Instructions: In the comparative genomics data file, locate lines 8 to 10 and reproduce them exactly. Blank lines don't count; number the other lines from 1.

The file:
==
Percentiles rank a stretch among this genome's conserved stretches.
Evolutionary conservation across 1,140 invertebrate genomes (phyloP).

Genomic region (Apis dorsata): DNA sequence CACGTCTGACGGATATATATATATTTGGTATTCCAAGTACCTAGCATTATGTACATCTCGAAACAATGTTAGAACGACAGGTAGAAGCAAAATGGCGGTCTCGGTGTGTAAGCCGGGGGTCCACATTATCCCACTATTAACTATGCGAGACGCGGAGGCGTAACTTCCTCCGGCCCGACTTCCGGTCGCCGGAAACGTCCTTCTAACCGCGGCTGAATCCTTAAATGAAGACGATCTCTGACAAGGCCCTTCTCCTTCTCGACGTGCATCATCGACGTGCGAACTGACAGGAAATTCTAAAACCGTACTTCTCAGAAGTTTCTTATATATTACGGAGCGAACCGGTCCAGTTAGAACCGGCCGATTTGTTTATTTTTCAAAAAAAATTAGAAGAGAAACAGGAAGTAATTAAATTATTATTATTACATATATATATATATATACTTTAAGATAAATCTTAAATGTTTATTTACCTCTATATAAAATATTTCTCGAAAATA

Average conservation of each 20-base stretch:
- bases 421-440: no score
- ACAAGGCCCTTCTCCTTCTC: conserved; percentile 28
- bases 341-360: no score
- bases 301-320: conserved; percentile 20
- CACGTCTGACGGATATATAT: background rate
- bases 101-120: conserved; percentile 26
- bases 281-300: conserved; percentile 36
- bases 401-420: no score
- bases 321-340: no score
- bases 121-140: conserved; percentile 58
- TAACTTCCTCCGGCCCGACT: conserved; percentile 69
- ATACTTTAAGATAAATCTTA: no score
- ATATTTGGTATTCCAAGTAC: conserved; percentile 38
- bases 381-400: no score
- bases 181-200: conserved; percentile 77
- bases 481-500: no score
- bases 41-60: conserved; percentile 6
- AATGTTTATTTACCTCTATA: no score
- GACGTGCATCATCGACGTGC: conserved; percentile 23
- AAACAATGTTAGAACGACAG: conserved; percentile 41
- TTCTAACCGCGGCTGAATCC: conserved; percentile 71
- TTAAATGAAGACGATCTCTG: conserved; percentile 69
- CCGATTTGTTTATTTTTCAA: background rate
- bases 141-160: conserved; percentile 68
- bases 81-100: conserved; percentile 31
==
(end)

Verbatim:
- bases 301-320: conserved; percentile 20
- CACGTCTGACGGATATATAT: background rate
- bases 101-120: conserved; percentile 26